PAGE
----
Cysts are fluid-filled cavities found anywhere in the body, from the head to the toes. They can result from various causes whether spontaneously or after a certain injury that led to a space within the organ. This space is then lined by a certain type of cells and then filled by a fluid. The fluid present within a cyst can be:
- Serum, which is a filtrate of blood
- Lymphatic fluid
- Pus, but in the case of pus, it is usually referred to as an abscess.
- And virtually any fluid produced by the body.
Cysts are usually not physiological, and despite how common they are, they usually point towards a disease whether mild or severe. That does not mean that all of them should be treated immediately, and they may be left alone in many cases.
Our liver is a special organ that is composed of many types of cells and the term “liver cysts” can be ambiguous in that regard. It usually refers to simple liver cysts, but it can also mean any fluid filled space present within the substance of the liver, be it related to the liver itself or not. Generally, cysts of the liver are classified into:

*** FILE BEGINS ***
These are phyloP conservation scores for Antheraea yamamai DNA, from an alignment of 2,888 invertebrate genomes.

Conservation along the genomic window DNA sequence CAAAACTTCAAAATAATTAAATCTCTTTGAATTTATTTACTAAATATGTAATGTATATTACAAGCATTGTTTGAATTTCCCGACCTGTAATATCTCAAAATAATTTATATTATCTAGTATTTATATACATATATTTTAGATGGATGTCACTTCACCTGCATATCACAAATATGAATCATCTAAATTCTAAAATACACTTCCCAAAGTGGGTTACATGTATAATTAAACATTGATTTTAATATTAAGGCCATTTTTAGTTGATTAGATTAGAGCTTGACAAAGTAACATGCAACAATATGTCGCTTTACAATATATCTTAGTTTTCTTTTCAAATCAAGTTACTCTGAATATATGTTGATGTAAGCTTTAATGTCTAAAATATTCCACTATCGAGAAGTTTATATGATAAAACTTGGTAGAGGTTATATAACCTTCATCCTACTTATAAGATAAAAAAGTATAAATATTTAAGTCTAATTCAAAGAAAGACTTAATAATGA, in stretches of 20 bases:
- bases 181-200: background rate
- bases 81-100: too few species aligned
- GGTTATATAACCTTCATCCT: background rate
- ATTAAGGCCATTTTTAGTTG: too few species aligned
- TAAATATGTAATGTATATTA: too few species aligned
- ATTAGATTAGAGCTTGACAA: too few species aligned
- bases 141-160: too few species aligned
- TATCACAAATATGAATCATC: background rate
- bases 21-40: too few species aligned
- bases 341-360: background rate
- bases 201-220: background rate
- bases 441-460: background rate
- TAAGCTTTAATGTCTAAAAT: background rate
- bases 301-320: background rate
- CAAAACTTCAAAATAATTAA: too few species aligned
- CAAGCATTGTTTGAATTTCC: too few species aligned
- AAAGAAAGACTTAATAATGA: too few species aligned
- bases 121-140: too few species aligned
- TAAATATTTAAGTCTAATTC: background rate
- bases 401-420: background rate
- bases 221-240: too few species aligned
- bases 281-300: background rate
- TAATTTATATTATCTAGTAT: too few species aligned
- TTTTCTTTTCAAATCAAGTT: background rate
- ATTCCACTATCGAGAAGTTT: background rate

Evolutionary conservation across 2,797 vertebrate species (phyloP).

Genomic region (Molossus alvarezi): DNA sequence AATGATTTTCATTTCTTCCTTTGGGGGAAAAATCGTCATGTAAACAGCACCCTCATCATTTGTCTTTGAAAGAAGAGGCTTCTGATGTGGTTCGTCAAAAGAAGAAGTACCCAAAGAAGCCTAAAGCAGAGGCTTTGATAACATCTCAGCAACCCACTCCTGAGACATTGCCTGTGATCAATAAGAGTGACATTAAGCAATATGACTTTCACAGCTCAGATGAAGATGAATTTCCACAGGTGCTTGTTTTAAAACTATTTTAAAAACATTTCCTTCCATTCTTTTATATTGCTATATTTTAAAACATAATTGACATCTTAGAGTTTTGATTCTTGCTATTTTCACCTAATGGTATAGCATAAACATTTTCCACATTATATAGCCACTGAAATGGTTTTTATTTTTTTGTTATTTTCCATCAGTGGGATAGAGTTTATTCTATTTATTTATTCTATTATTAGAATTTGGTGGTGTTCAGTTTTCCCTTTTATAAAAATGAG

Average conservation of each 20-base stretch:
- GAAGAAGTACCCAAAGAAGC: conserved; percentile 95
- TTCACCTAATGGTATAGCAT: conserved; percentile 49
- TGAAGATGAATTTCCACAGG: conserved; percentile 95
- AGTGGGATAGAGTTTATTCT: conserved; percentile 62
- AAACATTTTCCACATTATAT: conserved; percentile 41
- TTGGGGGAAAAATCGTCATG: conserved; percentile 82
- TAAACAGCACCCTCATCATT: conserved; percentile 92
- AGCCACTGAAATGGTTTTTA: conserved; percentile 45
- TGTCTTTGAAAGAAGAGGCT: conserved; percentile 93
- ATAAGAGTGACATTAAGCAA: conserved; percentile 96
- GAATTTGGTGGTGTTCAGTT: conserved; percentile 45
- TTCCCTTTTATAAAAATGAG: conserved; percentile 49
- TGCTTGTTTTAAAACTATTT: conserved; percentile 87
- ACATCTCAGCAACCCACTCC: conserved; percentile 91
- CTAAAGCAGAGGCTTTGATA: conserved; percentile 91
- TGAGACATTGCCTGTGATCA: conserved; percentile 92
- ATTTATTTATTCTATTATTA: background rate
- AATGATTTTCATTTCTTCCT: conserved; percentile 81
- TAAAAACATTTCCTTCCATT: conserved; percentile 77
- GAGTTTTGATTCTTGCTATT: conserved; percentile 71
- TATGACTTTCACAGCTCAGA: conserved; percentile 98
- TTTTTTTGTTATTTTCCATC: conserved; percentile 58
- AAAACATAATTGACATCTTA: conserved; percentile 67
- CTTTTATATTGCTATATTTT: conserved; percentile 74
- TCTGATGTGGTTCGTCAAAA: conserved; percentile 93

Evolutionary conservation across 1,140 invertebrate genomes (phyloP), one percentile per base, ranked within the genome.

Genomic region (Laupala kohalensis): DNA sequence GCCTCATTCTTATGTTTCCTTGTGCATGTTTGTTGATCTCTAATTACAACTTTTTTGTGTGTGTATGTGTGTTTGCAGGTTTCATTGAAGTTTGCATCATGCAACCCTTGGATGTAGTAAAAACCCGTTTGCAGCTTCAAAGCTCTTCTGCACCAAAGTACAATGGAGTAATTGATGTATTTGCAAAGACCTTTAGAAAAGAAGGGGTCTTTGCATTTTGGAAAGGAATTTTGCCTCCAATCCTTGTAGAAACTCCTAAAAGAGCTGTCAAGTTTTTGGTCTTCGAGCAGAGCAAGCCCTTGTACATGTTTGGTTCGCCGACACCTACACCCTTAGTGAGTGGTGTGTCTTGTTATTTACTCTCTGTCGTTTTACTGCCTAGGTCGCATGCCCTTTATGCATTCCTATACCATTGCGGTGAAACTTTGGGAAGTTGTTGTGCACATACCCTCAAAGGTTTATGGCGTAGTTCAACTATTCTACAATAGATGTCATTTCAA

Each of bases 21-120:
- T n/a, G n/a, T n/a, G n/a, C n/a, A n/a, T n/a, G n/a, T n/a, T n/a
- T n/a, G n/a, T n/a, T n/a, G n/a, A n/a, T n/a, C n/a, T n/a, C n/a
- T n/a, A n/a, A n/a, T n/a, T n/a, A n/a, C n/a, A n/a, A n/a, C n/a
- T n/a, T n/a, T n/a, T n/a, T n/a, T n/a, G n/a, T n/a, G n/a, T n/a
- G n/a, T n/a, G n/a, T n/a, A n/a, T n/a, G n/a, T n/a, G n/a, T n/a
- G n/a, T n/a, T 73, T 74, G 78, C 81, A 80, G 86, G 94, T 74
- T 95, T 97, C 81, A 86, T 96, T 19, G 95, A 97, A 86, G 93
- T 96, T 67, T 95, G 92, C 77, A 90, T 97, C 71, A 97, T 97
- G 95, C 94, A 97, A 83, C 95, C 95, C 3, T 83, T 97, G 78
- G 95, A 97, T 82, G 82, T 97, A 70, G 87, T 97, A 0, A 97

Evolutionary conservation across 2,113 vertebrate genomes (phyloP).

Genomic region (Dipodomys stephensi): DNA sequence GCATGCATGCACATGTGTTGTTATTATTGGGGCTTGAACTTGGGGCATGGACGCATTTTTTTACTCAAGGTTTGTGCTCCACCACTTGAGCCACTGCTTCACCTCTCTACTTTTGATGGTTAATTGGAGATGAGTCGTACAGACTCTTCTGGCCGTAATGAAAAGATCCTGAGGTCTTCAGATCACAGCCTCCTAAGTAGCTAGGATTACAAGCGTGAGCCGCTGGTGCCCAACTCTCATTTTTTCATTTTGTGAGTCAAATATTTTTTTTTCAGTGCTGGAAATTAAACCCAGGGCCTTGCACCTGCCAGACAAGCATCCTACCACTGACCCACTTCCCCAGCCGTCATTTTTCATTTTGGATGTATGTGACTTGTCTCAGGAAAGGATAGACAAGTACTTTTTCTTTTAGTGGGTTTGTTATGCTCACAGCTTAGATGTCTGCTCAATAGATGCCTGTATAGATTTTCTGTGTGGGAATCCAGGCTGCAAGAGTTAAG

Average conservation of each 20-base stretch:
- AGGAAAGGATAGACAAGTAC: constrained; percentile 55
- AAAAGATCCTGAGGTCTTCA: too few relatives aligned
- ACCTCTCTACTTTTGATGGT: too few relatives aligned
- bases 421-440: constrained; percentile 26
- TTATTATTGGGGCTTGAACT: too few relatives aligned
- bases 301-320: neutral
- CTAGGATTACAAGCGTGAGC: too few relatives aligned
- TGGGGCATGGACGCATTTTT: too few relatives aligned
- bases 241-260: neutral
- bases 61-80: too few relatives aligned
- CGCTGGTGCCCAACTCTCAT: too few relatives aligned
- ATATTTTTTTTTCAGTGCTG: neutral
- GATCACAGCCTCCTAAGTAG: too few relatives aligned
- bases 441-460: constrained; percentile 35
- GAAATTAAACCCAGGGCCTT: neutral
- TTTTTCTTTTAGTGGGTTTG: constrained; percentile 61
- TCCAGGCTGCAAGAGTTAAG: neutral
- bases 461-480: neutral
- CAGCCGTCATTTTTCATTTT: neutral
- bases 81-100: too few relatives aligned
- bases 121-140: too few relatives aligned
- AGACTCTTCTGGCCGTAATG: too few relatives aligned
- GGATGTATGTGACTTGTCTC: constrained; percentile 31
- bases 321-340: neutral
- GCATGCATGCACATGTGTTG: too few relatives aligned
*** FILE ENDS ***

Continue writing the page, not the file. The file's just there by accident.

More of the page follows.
- Simple liver cysts
- Polycystic liver disease
- Hydatid cysts
- Neoplastic cysts
Liver cysts occur in one of every 20 humans, but the incidence is believed to be much higher owing to the fact that most people who have them do not have symptoms, and therefore do not seek medical care. More than 90% of all patients with liver cysts have no symptoms and their cysts may be discovered incidentally during imaging or an abdominal operation for another cause.